I saw a church post about Good Friday saying, “Friday is good because Sunday is coming.” That could be interpreted different ways depending on one’s understanding of the Bible and the historical events of this weekend. The phrase “Sunday is coming” has become very popular in recent years, and while I appreciate the thought behind it, I worry it can cause us to miss the importance and weight of Friday.
Easter Sunday is the defining holiday of our faith. To call yourself a Christian means, in short, that you believe Jesus died for your sins and rose from the grave. The “rose from the grave” part is important. It displays his deity and his defeat of death. But to get to Sunday, we need Friday. Jesus had to get in the grave somehow, and that death has its own meaning.
Why do we call it Good Friday? If it is about the horrific death of Jesus, how can it be good? Is it only good because we know what happens three days later? I would say that's one reason, but there is more. On that Friday many years ago, Jesus – a perfect and sinless man – died a sinner’s death, a horrible, slow, and painful death. He did this in our place. As sinners we deserve the worst. He took on the worst to allow us to have the best – eternal life. This is a display of both mercy and grace. It is a display of the goodness of God. Therefore, I would say Friday is good because God is good. His redemptive plan is good. His sacrifice is good.
The etymology of Good Friday uses an obsolete definition of the word “good” meaning pious or holy. So, we could follow the pattern of the other days of this week and call it Holy Friday. The way I see it, each day of Holy Week has its own “holiness” to it, its own events that have significance in the lead-up to Jesus’ death and resurrection. For Good Friday, this is the giving of his life in exchange for ours. The Bible says that “God made him who had no sin to be sin for us, so that in him we might become the righteousness of God” (2 Corinthians 5:21).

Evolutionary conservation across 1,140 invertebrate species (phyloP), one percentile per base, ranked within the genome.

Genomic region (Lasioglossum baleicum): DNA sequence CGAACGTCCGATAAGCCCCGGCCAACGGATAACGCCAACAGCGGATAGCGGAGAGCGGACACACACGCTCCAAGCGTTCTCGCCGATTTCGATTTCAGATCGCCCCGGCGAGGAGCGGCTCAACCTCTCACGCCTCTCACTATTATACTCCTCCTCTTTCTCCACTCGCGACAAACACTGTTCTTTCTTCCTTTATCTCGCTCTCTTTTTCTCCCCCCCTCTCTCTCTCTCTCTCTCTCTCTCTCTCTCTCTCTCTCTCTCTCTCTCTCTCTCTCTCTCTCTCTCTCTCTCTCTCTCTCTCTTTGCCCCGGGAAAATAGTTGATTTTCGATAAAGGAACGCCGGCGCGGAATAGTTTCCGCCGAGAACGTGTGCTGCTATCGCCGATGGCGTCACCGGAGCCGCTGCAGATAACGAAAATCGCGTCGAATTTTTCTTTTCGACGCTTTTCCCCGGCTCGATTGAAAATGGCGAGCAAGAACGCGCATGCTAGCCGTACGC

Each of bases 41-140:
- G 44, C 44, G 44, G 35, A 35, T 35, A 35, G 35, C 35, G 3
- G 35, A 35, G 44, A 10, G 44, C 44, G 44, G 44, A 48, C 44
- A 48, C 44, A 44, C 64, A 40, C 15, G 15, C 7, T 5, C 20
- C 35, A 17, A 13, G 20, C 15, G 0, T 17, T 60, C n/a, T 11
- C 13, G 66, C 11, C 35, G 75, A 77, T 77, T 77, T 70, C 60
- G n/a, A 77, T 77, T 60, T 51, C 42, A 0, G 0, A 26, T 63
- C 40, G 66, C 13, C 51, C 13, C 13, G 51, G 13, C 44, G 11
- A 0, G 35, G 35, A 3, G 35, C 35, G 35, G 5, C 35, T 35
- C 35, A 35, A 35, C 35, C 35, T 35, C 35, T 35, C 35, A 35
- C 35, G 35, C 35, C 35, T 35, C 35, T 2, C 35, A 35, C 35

I had an index card in my kitchen for a long time with the phrase “Pause and Consider” written on it. I got the idea from Francis Chan’s book Crazy Love. It was a reminder to stop what I’m doing and remember what Jesus did on the Cross, remember the sacrifice he made for me. It was a reminder to meditate on the suffering he endured, so that I would not take it for granted. Good Friday ought to remind us of just that. Let’s spend time today reading, thinking, and praying about all that Jesus went through on the Cross and why. Let’s thank God for His sacrifice that sets us free and allows us to live eternally with Him. Sunday is certainly coming, but Friday has to happen first.
“But he was pierced for our transgressions;
he was crushed for our iniquities;
upon him was the chastisement that brought us peace,
and with his wounds we are healed.
All we like sheep have gone astray;
we have turned – every one – to his own way;
and the LORD has laid on him
the iniquity of us all.”